Deal Lake, New Jersey, USA
The largest freshwater coastal lake in New Jersey, Deal Lake is composed of a unique series of shallow ponds and channels clustered together — as opposed to a typical, single-bodied structure. Located in the middle of Monmouth County, its long, thin fingers touch seven municipalities: the Allenhurst, Deal, and Interlaken boroughs; Loch Arbour Village; the City of Asbury Park, and Neptune and Ocean townships.
Deal Lake’s 158-acre surface area is covered in beautiful lily pads and fallen trees that serve to attract shallow-dwelling fish. Extremely superficial depths (90% of the lake is between three and four feet deep), create fruitful conditions for deal bass, carp, largemouth bass and migrating herring. Additionally, Deal Lake’s proximity to the saline waters of the Atlantic Ocean — into which it drains — allows for saltwater creatures like oysters, clams, gizzard shad, alewife and blue back herring to prosper. Spring’s pre-spawn conditions, once water temperatures rise to the mid-50s, are ideal for catching bass. During the summer, bass like to loiter among the lily pads, and the best time of day to catch them is at dusk and dawn. Fall is feeding season, and buzzbaits work wonderfully at this time of year. Sport fishing during the winter months is not encouraged, mostly due to unstable ice.
In addition to fishing, Deal Lake and the surrounding areas are utilized for a variety of other activities. Unlimited horsepower engines are permitted on the lake, and it is not uncommon to find boatmen zipping their vessels about in both planned and improvised races. Canoeing, kayaking, and wildlife watching are also wonderful diversions, and explorers can hope to find animals like raccoons, osprey, herons, chipmunks, egrets, mallards, loons, painted turtles, and snapping turtles.
Surfing is also popular near Deal Lake, on the waves of the Atlantic. Additionally, Asbury Park brings an amazing music scene and nightlife to the table — venues such as the Stone Pony and the Saint regularly headline a variety of both well known and up-and-coming bands. Theaters, golf courses, lighthouses and museums commemorating everything from bicycles to battlefields can be found in the surrounding Monmouth County area.
Deal Lake has an extensive history, during which it has undergone quite a few name changes. Hundreds of years ago, the Lenape Indians used to call it Lake Uliquecks, a title that was later changed to White’s Pond — as evidenced by an antique map from 1781. During the Revolutionary War, British troops gathered fish, clams, and oysters from the lake to feed the hungry residents of England. By the 1800s, residents began referring to the lake as Hogs Swamp Pond, but then changed the name again to Boyleston Great Pond. In the late 1800s, a land developer gave the lake its current name — and then proceeded to seal off the inlet connecting Deal Lake to the ocean, reducing it to a small artificial drainage channel, or flume. Stripped of its natural cleansing method, Deal Lake began to collect storm water from all seven of the surrounding towns — and all of the trash, silt, and waste that came along with it.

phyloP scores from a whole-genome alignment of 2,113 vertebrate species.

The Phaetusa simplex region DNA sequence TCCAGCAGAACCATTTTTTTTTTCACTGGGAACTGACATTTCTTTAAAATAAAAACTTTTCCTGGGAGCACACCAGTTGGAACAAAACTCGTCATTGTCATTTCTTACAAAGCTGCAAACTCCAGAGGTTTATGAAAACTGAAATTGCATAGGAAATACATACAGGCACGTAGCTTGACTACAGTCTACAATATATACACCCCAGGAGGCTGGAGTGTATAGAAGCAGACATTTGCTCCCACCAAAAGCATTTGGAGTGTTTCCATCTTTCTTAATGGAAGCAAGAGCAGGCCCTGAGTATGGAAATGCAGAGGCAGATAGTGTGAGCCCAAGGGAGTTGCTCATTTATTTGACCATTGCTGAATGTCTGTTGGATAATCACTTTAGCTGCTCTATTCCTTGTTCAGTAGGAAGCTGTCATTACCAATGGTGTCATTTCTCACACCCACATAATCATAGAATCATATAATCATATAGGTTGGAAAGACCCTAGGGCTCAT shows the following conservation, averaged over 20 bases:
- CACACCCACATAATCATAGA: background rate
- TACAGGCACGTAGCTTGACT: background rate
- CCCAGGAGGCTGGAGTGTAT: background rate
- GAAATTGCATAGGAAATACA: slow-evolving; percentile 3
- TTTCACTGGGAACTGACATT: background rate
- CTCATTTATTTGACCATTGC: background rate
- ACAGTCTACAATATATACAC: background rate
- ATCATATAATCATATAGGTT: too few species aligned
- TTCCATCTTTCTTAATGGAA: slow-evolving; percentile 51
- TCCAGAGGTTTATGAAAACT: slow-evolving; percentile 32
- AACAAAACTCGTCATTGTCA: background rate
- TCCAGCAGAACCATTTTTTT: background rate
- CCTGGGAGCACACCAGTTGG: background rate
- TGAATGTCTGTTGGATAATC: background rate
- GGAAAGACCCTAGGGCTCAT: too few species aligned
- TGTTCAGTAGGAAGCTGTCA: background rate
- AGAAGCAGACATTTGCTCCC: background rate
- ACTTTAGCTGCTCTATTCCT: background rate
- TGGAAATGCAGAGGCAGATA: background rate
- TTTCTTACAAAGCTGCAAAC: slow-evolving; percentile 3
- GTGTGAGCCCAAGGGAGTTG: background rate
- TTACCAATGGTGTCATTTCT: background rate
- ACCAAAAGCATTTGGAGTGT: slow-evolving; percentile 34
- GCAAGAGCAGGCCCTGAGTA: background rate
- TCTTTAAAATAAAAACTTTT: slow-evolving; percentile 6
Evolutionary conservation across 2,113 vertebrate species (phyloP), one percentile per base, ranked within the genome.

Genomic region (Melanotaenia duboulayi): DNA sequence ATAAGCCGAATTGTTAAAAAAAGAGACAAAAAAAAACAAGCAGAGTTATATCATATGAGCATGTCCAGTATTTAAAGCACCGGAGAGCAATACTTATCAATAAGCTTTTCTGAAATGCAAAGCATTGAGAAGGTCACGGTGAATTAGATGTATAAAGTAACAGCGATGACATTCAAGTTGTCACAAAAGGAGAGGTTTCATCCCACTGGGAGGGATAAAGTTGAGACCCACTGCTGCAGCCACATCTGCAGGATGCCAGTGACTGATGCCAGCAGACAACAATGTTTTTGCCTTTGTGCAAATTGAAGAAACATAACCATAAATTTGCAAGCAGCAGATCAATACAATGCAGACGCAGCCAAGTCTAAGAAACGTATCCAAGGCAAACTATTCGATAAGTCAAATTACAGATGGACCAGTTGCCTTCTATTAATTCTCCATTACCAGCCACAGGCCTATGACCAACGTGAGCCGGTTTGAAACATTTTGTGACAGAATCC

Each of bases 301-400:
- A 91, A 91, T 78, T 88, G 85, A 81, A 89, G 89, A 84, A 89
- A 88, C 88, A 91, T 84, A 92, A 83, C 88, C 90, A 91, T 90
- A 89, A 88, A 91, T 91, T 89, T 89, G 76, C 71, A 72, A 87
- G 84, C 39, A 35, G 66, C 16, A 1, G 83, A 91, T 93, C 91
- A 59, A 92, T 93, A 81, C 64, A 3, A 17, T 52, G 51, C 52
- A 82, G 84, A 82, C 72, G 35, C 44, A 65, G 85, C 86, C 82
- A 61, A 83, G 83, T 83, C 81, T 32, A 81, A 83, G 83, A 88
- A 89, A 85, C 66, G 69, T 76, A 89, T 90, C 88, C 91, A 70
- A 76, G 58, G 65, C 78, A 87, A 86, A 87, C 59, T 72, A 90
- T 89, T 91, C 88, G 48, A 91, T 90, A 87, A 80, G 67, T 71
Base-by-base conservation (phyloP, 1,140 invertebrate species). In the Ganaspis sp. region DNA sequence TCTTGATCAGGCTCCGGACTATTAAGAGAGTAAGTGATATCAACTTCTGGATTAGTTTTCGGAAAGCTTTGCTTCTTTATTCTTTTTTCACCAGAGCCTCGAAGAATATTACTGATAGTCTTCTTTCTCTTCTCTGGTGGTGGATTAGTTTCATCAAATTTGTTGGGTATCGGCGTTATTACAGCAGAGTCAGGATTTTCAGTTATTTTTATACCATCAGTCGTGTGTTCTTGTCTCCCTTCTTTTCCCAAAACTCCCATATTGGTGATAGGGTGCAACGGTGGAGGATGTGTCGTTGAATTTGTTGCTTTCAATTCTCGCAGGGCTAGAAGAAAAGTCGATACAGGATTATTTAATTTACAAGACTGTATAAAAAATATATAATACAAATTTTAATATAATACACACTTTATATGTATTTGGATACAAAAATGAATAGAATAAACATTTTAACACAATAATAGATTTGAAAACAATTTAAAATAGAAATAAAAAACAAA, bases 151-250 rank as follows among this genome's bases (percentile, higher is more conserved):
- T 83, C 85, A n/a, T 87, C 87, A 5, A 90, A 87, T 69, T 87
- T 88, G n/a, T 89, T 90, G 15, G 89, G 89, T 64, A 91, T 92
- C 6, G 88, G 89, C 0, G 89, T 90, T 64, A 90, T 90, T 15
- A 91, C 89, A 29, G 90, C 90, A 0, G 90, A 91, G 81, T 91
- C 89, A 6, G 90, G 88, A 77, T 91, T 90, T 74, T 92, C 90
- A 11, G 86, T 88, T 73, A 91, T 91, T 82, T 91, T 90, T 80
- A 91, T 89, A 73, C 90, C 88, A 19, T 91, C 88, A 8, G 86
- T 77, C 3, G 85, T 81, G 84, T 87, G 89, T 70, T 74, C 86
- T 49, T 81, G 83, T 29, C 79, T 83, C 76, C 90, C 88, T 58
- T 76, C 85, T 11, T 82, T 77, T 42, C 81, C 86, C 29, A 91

The Deal Lake Commission was developed in 1974 to fund dredging and to combat water pollution. The commission, which is made up of one volunteer representative from each municipality, works hard to ensure the preservation of the lake for future generations. Today, Deal Lake’s shores are lined with gorgeous houses and other high-end developments. Vacation homes and prime real estate properties have become widely available. Whether or not you like kayaking, clamming or surfing the powerful waves of the Atlantic, there is something for everyone in and around Deal Lake.
Things to do at Deal Lake
- Vacation Rentals
- Wildlife Viewing
Fish species found at Deal Lake
- Black Bass
- Gizzard Shad
- Largemouth Bass
Deal Lake Photo Gallery
Deal Lake Statistics & Helpful Links
Lake Type: Natural Freshwater Lake, Not Dammed
Surface Area: 158 acres
Normal Elevation (Full Pond): 3 feet
Minimum Elevation (Min Pond): 0 feet
Maximum Elevation (Max Pond): 9 feet
Average Depth: 4 feet
Trophic State: Eutrophic
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